Edward B. Dycus, a retired Municipal Cou
Edward B. Dycus, a retired Municipal Cou
The Associated Press
Sep. 20, 1997
OKLAHOMA CITY (AP) _ Edward B. Dycus, a retired Municipal Court judge and former newsman who for the past 20 years wrote a column for the Oklahoma County Bar Association, died Wednesday. He was 73.
Dycus became a city judge in 1971, and from 1975 to 1989 served as presiding Municipal Court judge. He retired in 1995.
Before joining the Municipal Court, Dycus worked in private practice and in the Oklahoma City Municipal Counselor's office.
A newspaperman for 18 years, Dycus was a reporter for The Oklahoma City Times and editor for the Oklahoma City Advertiser and Daily Law Journal-Record.
Survivors include his wife, Eloise; two daughters; a brother and a sister.
BRADENTON, Fla. (AP) _ Helen Jepson, a soprano who sang with the Metropolitan Opera and other American companies in the in 1930s and '40s, died Tuesday. She was 92.
Jepsen was the first lyric soprano to record the female lead in Gershwin's ``Porgy and Bess'' and sang popular songs with Paul Whiteman, the band leader, on his radio show.
She also acted in several movies, including ``The Goldwyn Follies.''
After making her debut with the Philadelphia Grand Opera Company in 1930, Ms. Jepson moved to New York and sang in choruses and as a soloist on several radio programs prior to auditioning for the Metropolitan Opera. She debuted at the Met in 1935.
After retiring in 1947, she became a speech therapist in New Jersey school. She moved to Bradenton in 1976 where she was on the boards of the Sarasota Opera Association and the Bradenton Opera Association.
John C. Liebeskind
LOS ANGELES (AP) _ John C. Liebeskind, a pioneer in pain relief research at the University of California at Los Angeles, died Sept. 8 of cancer. He was 62.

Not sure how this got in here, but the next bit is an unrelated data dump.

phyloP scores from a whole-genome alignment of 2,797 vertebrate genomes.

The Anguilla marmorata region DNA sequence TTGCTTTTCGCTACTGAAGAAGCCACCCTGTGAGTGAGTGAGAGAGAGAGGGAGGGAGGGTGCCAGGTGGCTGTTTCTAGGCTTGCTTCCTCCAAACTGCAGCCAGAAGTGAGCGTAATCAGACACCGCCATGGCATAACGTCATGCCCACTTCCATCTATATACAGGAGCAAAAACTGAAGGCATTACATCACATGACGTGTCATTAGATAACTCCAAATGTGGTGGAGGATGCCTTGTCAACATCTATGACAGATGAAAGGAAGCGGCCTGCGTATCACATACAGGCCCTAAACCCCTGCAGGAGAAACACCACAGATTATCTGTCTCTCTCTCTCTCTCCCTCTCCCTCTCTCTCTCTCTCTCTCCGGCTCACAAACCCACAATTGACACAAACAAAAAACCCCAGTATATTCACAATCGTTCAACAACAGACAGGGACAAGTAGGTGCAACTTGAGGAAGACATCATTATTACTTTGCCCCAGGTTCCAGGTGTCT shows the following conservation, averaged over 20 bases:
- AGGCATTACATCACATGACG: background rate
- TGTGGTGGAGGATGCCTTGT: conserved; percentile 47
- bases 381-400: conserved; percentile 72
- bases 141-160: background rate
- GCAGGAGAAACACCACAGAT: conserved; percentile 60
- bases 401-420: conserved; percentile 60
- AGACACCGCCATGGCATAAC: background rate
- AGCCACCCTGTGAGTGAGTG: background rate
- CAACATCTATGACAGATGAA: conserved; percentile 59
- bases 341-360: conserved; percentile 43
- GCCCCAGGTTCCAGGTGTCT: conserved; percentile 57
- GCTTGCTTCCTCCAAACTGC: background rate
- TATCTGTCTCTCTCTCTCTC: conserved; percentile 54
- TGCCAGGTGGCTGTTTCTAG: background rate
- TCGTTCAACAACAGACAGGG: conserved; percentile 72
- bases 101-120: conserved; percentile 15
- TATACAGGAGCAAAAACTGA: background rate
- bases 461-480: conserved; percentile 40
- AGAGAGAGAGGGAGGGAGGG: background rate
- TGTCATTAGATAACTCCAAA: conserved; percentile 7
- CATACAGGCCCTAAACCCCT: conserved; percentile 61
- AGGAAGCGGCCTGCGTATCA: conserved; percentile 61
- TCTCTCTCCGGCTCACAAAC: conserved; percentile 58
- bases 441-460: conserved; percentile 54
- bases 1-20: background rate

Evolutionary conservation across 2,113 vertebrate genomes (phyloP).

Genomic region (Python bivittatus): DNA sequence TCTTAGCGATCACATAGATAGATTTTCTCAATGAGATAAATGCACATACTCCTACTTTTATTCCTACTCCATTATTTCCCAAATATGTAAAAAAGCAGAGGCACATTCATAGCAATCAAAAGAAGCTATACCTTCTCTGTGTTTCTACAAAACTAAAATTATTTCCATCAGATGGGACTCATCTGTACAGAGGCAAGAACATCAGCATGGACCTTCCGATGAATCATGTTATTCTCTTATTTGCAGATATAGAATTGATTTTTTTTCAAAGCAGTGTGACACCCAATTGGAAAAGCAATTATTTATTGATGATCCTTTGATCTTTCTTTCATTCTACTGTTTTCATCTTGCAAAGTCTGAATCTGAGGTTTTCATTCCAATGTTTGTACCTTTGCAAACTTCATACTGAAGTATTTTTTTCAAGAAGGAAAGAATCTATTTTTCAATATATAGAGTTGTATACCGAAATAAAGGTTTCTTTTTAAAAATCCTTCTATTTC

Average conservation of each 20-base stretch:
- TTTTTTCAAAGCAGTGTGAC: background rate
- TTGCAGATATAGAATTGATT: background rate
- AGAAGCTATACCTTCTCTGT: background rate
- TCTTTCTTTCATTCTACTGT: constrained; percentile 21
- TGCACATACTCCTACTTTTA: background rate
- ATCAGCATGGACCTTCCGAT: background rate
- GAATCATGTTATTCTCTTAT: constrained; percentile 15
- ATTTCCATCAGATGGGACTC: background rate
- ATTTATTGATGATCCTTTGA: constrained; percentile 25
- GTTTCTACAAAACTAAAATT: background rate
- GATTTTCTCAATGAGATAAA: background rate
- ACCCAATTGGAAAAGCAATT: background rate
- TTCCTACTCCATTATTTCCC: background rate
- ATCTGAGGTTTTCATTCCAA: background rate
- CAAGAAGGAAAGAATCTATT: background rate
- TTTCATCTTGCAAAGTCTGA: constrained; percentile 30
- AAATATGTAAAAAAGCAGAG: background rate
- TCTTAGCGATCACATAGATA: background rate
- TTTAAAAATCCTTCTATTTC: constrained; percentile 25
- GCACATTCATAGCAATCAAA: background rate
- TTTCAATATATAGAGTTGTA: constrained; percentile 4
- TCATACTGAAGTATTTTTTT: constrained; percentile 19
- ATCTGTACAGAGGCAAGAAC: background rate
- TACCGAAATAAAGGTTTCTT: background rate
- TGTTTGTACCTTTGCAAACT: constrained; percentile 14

In the early 1970s, Liebeskind was one of the first to conduct research on brain activity and the sensations of pain. In 1993, he published a study in the journal Pain showing that unmanaged pain can suppress the immune system.
He wrote that pain should not be regarded as just a symptom of an underlying disease but can itself affect the spread of cancer.
Liebeskind was president of the American Pain Society and earned its award for distinction in pain research in 1995. He was elected to the National Academy of Sciences in 1995.
THE HAGUE, Netherlands (AP) _ The Rev. Johan Maasbach, a renowned Dutch evangelist whose 50 years of preaching on four continents made him a symbol of the Pentecostal movement, died Thursday. He was 78.
Maasbach, an ordained Protestant minister and faith healer, began his ministry immediately after World War II and founded an organization that took him across the globe.
The Johan Maasbach World Mission oversees 15 churches in the Netherlands with a combined following of 10,000 people. It produces gospel programs for local cable television networks.
His approach, modeled after American-style TV evangelists, was unique in the Netherlands, where religion is generally a low-key affair.
In 1995, former employees accused him of fraud and sexual misdeeds with six former female colleagues. Maasbach maintained his innocence, and in 1996, justice officials in The Hague dropped their investigation after concluding there was no evidence to support the claims.
MENTOR-ON-THE-LAKE, Ohio (AP) _ Keith Mackey, a tenor and actor who sang with Beverly Sills and performed on Broadway with Celeste Holm, died Sept. 12 of a heart attack. He was 78.
The Columbus native sang with Sills in ``Carmen,'' ``Tosca,'' ``The Merry Widow'' and ``Der Fledermaus'' and made his Broadway debut in ``Candida,'' playing the father to Ms. Holm's Candida.